Villa married Maria Luz Corral and tried to settle down. When Orozco started a new rebellion against Madero, who had become Mexican President, Villa supported Madero together with General Victoriano Huerta. When Huerta became a Madero adversary and eventually killed him to claim the presidency for himself, Villa allied himself with Venustiano Carranza to fight against Huerta.
Pancho Villa was extremely successful, but in the summer of 1914, Villa and Carranza, became enemies and fought against each other for the next several years. The United States supported Carranza, which is why Villa attacked the town of Columbus, New Mexico, in 1916. His attack was the first on American soil since 1812. Under the leadership of General Pershing, the U.S. sent thousands of soldiers across the border to hunt for Pancho Villa (Punitive Expedition), but they never caught him.
When Adolfo De la Huerta became the interim president of Mexico in 1920, Villa agreed to retire from revolutionary life but was gunned down in 1923.

Collection:: Franklin Lee Cleavenger

Accession no:: PH070-05--39

Out of Area / Out of Area, (1910 - 1919), Revolution

  • Pancho Villa
  • Mexican Revolution

Franklin Lee Cleavenger passion was taking photos while living in Chihuahua Mexico when he was assigned as a Superintendent to start up the Telephonos de Chihuahua telephone company after moving with his family from Kansas. He often encountered Pancho Villa and his men during the Mexico Revolution while fixing telephone wires that were cut to prevent him from being captured. To view and learn more about Franklin Lee Cleavenger, search the UTEP Special Collections library to see more of his photos.

hola la gente

maybe a typo in pancho`s birthdate: 1878?

Correction made --thank you.

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description

The picture shows a group of rebels in Orozco's camp. Pascual Orozco Vazquez was one of the leaders of the Mexican Revolution. Together with Pancho Villa he commanded Madero's army during the First Battle of Ciudad Juárez. The image highlights two figures in this group, Eduardo Hay and Giuseppe Garibaldi:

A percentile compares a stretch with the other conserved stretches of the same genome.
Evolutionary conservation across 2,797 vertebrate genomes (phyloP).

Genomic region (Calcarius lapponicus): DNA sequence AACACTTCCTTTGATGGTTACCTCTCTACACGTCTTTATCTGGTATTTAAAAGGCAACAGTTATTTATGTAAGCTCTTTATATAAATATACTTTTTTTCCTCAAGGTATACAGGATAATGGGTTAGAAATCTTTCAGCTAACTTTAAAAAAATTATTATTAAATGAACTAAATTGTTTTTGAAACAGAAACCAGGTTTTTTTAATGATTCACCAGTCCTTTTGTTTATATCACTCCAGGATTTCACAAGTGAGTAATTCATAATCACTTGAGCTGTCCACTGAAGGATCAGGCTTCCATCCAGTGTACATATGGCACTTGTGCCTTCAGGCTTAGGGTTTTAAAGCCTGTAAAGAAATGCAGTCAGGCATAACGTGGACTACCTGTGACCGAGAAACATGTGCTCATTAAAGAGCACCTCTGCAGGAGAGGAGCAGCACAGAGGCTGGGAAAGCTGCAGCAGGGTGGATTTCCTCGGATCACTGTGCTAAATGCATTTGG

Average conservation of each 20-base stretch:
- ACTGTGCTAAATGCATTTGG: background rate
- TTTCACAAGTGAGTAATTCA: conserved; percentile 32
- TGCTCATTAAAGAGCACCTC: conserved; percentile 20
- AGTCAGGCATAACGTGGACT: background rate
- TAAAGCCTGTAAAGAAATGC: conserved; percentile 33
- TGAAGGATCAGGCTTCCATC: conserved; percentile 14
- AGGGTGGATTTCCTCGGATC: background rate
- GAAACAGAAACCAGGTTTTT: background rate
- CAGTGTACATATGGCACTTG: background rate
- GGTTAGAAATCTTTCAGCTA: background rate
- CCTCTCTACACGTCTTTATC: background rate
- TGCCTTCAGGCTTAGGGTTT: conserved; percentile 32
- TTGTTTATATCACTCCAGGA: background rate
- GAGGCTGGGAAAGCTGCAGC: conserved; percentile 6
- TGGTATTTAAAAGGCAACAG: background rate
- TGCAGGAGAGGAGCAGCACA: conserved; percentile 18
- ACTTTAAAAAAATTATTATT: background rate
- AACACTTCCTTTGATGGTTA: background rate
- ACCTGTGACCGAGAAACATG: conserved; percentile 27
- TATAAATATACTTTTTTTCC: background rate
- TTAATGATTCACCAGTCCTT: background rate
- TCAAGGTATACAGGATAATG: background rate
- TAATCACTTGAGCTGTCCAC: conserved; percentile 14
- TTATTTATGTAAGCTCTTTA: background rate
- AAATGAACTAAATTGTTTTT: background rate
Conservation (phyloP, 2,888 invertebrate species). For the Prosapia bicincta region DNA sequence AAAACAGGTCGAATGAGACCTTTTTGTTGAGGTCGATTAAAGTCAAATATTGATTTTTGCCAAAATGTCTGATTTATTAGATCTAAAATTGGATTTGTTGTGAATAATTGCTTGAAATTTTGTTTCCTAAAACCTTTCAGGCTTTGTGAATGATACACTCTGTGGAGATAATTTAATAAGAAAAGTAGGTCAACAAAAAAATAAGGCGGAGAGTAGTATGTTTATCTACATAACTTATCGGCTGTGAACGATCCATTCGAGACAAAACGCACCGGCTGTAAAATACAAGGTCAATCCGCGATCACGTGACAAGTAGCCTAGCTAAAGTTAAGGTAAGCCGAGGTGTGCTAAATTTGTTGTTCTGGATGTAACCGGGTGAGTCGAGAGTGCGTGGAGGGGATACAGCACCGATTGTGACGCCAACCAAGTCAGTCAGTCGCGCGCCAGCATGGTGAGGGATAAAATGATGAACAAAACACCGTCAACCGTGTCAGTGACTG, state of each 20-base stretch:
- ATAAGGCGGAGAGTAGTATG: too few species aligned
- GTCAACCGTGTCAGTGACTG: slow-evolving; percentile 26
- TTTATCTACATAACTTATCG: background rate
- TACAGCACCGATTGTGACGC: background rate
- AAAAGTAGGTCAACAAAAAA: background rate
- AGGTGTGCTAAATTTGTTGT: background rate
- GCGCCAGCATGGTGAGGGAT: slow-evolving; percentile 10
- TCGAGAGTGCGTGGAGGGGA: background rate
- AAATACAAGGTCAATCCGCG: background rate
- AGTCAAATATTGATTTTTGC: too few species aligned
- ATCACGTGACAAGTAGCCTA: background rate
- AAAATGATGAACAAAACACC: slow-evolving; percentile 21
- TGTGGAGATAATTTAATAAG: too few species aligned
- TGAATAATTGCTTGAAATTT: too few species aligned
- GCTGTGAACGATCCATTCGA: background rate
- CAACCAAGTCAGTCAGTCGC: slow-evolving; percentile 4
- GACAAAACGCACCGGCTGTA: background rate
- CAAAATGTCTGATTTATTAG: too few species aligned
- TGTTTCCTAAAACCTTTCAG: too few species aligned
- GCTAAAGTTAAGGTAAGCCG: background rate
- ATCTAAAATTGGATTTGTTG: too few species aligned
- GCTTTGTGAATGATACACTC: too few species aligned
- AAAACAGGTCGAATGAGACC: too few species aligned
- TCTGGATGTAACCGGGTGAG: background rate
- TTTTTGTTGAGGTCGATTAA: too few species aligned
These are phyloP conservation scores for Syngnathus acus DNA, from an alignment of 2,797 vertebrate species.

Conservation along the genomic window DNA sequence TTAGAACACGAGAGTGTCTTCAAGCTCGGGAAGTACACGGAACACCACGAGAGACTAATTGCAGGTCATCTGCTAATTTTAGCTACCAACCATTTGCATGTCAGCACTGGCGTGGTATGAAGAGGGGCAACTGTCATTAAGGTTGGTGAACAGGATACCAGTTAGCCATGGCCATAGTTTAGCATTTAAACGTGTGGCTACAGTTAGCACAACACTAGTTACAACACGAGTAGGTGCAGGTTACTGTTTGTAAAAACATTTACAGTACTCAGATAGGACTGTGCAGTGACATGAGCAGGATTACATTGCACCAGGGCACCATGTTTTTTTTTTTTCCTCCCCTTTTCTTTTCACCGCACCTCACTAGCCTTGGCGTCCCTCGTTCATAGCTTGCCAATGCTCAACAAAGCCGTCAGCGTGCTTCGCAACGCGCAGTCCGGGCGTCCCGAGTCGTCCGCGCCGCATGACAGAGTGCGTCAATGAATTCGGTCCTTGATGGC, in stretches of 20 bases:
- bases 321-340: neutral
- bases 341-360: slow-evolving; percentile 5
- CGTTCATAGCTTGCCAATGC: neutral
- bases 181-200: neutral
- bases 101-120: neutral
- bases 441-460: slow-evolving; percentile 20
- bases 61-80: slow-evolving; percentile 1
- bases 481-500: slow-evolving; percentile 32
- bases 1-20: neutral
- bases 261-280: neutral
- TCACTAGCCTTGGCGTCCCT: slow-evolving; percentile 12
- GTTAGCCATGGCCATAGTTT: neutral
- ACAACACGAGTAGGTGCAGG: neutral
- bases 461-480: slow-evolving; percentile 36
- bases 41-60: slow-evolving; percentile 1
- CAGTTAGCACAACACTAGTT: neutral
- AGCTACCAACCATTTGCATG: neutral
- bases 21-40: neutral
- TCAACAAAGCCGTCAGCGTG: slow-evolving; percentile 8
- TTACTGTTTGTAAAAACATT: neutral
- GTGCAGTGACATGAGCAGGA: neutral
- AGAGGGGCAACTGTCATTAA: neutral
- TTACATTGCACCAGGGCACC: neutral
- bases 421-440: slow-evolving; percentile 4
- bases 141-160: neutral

Eduardo Hay was a Mexican general, diplomat and politician. He was one of the founding members of the political party Partido Nacional Antireeleccionista, which was launched by Francisco I. Madero in 1909. Hay fought in the Mexican Revolution until he was wounded in August 1911. After, he worked for the different Mexican governments, especially as diplomat abroad. From 1935 to 1940 he was Secretary of State during the government of Lázaro Cárdenas.
The Italian Giuseppe Garibaldi II served in various wars around the world before and after joining Madero's army in 1910. He is especially honored for his actions in the battle of Nuevo Casas Grandes. Between Garibaldi and Hay is Col. Mariano Hernandez of Guadalupe de Sauceria, Chihuahua. To Eduardo Hay's right is Raul Madero(Francisco Madero's brother).

Collection:: Leigh W. Osborn Photograph Collection

Accession no:: PH026-1-1-012

Out of Area / Ciudad Juarez, (1910 - 1919), Revolution

  • Mexican Revolution
  • war
  • Revolucion Mexicana
  • guerra

THANKS for sharing this photo, the man with the white beard in between Garibaldi and Hay is my great great grandfather, Col. Mariano Hernandez of Guadalupe de Sauceria, Chihuahua. Thank yoou.

Thank you for giving us the information about your Great Great Grandfather.

To Eduardo Hay's right is Raul Madero (Francisco Madero's brother). Thank you.

Added between Garibaldi and Hay is Col. Mariano Hernandez of Guadalupe de Sauceria, Chihuahua. To Eduardo Hay's right is Raul Madero(Francisco Madero's brother).

I teach high school Latin American History and thanks to my cousin Reinato Olivas just discovered my great great great grandfather is Mariano Olivas. My dad remembers his Tata Mariano yet never told us about him until Reinato shared this picture with us. Fills me with great pride as I've taught and studied the Mexican Revolution. Wish I would've known this in college so I could brag to my awesome professor. Thanks for the archives. I hope to visit one day.

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description

The image shows Francisco I. Madero and his wife Sara Pérez. Madero started the Mexican Revolution in 1910 in order to overthrow the dictatorial regime of President Porfirio Diaz. From 1911 to 1913 he served as Mexican President, before he was deposed and executed in 1913 by Victoriano Huerta, a general who had served under Díaz.